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Sessions antécédantes

October 31, 2018

Speaker: Margarete Kalin, Research Director and President of Boojum Research Ltd.

Talk: Mining , Ecological Engineering and Metals Extraction for the 21st Century





This webinar is an introduction to a recent contribution on sustainable mining, remediation and metal extraction to the Oxford Research Encyclopedia of Environmental Science, Problems and Solutions. Co- authors are M. Kalin, Michael P. Sudbury and Dr. Bryn Harris. The mining industry developed in an age when resources, space and water appeared limitless. A paradigm shift is needed in mining, remediation and extractive metal processes. Human’s insatiable appetite for metals is estimated to produce annually 20 billion tons of waste rock and tailings, covering about 1000 km2 of land. The annual consumption of fresh water is estimated to be about 80 109 tons, most of it will be contaminated. A collision course is on the horizon, given shortages of water and arable land and the ever-increasing global population.

The key to a solution to the present un-sustainable environmental management practices lays in ecologist’s view of mining wastes as extreme primordial environments. Natural recovery processes can be supported through ecological engineering measures. This starts with exploration and through to operations, ending with decommissioning. By providing physical and chemical support to promote existing ecological processes within the wastes, we can alter the surface of minerals, thereby decreasing contaminant generation and reducing the volume of drainage by promoting run-off. Supporting the growth of indigenous biota leading to increased agglomeration of contaminant on the cell surfaces and upon death the biomass with its contaminants sinks to the sediments. Through bio-mineralization in the sediment, the metals are stabilized, potentially generating in the long-term biogenic ore bodies. All processes are implemented within the mine waste and water management area.

Brief examples are given of:

  • Acid Reduction Using Microbiology” through sediment construction;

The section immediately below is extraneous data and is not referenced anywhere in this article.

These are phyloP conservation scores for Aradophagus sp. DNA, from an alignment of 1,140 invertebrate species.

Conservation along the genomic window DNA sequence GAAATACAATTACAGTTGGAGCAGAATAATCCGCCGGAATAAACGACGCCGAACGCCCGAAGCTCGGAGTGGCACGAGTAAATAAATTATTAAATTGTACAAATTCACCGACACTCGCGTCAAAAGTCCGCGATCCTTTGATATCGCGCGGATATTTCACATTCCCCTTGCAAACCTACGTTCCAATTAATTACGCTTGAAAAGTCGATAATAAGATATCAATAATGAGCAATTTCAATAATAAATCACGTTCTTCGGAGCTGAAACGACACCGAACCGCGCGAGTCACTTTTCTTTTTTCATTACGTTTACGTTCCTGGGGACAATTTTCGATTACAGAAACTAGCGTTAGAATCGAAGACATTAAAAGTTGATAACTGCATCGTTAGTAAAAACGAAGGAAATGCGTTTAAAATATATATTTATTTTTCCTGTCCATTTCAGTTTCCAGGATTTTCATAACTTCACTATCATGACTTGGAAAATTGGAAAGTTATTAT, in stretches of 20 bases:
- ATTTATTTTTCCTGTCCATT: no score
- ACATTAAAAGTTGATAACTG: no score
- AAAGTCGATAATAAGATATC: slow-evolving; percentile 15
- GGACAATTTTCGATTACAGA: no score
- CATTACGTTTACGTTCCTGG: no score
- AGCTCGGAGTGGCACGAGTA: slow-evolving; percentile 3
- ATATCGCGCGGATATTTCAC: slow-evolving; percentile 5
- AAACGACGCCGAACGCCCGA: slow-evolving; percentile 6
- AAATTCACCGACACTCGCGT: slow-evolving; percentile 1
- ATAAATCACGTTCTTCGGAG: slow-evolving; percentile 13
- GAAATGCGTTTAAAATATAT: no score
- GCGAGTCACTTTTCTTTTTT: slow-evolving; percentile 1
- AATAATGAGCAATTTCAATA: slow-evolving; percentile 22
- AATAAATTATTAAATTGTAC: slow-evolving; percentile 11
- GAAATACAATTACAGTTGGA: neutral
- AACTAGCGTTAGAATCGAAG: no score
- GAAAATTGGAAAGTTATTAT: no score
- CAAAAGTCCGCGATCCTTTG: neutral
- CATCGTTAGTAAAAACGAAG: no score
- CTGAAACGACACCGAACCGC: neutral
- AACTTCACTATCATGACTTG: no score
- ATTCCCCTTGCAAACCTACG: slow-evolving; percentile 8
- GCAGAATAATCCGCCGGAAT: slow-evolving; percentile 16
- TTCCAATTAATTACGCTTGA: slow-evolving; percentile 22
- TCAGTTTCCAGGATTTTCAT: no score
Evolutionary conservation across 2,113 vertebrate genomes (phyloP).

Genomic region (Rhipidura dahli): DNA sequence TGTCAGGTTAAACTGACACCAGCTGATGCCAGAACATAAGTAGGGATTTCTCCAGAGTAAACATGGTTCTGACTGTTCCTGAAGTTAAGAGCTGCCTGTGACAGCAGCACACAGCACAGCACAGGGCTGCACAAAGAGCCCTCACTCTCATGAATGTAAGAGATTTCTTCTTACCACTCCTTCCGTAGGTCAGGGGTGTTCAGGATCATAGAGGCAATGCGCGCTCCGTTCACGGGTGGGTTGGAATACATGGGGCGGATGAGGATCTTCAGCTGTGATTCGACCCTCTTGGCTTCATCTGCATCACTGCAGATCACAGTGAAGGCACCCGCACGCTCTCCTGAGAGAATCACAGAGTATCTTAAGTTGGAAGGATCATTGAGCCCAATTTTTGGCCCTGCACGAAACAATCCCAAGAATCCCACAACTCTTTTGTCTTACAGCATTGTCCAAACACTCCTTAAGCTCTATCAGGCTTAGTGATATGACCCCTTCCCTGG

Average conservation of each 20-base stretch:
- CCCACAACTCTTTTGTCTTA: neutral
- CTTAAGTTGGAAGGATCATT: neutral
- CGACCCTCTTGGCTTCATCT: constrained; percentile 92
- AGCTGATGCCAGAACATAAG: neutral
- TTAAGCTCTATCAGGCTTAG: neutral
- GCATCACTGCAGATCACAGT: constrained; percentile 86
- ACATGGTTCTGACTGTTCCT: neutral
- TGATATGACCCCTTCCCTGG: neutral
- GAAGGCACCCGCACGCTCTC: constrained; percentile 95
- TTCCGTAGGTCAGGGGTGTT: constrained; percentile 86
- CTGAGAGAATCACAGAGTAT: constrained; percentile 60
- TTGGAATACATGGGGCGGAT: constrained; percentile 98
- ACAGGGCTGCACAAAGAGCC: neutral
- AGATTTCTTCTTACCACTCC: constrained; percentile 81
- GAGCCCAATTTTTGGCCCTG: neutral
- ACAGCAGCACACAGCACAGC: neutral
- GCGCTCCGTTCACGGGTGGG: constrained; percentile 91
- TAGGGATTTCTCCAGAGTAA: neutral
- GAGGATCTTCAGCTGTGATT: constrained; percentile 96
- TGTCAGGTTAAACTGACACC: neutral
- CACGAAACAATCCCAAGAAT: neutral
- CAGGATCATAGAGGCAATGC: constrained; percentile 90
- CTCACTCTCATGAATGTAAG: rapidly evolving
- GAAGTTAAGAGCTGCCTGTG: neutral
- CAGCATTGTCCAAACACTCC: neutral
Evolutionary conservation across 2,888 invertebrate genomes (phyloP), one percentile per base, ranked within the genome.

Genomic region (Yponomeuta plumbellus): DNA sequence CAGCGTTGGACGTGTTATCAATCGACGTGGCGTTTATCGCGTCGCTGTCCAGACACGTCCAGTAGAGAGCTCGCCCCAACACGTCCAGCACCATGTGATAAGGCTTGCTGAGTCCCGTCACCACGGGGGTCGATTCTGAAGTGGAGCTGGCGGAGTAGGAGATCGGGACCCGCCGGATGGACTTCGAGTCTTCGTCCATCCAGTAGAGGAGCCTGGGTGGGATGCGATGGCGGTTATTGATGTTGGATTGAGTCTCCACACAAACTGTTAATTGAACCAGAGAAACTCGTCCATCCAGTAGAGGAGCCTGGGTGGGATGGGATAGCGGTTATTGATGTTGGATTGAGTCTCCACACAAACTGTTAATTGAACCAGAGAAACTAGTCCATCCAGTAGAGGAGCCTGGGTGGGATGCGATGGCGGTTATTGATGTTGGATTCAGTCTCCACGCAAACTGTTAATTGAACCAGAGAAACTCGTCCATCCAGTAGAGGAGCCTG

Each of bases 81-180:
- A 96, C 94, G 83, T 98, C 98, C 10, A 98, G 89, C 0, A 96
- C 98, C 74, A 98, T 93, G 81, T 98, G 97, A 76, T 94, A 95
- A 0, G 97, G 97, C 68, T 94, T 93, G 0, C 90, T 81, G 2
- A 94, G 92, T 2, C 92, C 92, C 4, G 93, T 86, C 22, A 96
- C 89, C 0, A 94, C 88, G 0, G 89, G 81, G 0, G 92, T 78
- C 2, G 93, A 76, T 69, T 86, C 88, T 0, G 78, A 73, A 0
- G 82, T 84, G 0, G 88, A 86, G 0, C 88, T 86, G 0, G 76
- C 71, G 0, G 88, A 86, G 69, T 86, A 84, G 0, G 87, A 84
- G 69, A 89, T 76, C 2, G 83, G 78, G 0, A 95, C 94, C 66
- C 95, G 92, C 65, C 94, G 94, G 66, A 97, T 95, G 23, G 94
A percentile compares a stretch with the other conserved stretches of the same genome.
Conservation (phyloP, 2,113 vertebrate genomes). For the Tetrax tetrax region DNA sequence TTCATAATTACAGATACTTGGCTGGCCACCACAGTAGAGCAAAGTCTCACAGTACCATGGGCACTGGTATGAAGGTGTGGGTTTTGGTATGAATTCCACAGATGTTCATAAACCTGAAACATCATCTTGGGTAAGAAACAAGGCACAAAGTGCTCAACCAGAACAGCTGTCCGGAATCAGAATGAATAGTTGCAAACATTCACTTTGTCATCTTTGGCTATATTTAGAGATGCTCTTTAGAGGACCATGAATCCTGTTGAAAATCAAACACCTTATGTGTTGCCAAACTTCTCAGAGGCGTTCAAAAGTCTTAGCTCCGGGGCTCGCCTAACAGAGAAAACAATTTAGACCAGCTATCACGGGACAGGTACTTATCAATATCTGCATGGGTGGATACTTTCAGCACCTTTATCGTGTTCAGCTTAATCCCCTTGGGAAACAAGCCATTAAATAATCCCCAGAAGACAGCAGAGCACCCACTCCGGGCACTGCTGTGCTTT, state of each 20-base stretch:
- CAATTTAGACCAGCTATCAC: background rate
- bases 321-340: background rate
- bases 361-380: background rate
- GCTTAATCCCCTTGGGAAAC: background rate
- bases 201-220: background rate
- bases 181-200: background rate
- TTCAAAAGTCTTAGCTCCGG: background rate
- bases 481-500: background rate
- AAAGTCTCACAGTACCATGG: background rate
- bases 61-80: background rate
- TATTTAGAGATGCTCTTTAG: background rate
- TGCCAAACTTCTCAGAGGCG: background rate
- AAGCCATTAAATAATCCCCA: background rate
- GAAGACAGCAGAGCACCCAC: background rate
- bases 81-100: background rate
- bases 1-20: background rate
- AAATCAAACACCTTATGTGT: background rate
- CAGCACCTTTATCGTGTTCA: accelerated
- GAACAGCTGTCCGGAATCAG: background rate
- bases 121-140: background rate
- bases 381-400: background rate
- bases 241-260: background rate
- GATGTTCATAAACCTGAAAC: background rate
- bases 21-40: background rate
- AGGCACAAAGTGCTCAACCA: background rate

• Alterations of the mineral surface on waste rock reducing sulphide oxidation by effective nutrient supply carried into the wastes by rain and;
  • Biological polishing “in alkaline and acid mine waste water by a pH adjustment (if needed) and adjusting nutrient imbalances; as well as
  • Estimates of reductions in waste generation using efficient metals extraction processes;

Boojum’s multidisciplinary team has laid the foundation for ecological engineering in publication and field demonstration projects. Moving forward we need to evaluate these demonstration project to use the results to build confidence in the approach of ecological engineering , only then can we achieve the paradigm shift needed for the future of the industry.

Learn about the speaker:

Margarete Kalin is Research Director and President of Boojum Research Ltd. The R& D firm in collaboration with mining companies, the Canadian government and research organizations , has developed and demonstrated an ecological toolkit, that leads to a self-sustaining decommissioned mine waste and water management area. More than 100 scientific publications, numerus chapters in technical books documenting the natural processes and approximately 150 project reports are available on line at http://biblio.laurentian.ca/boojum. Margarete received the Noranda Award for Outstanding Achievements in Land Reclamation from the Canadian Land Reclamation Association and the Teck-Cominco Environmental Award from the Canadian Institute for Mining and Metallurgy (CIM). She was nominated in 2005 as a Distinguished Lecturer by the CIM. She is certified as a QEP (Qualified Environmental Professional ) by the Institute of Professional Environmental Practice and as a Senior Ecologist by the Ecological Society of America. She has been Adjunct Professor at several Canadian universities.

Learning Objectives/Takeaways

  • Recognize the potential of ecological natural recovery mechanisms and their support measures
  • Technologies to reduce water consumption and waste production

Who should attend
Mine managers, exploration geologist, academics in mining departments, ecologists in restauration and consultants in mine waste management.


September 20, 2018

David KratochvilSpeaker: David Kratochvil, President & CEO of BQE Water

Talk: Risk Adjusted Life Cycle Cost of Mine Water Treatment


Mine lives are getting longer and water plays an important part in the project life cycle cost. Net Present Value (NPV) is a standard metric for the financial evaluation of long-term projects but it does not include any potential uncertainties or risks in an explicit way. Often, discount rates are increased or special discount factors are introduced to “cover risks” which generates confusion and reduces the credibility and/or confidence in the outcome of the evaluation. This webinar discusses the pitfalls of traditional NPV and risk assessments and presents examples of overcoming these issues with a Risk-Adjusted Life Cycle Cost (RALCC) analysis approach that can be adopted during all project stages.

Learn about the speaker: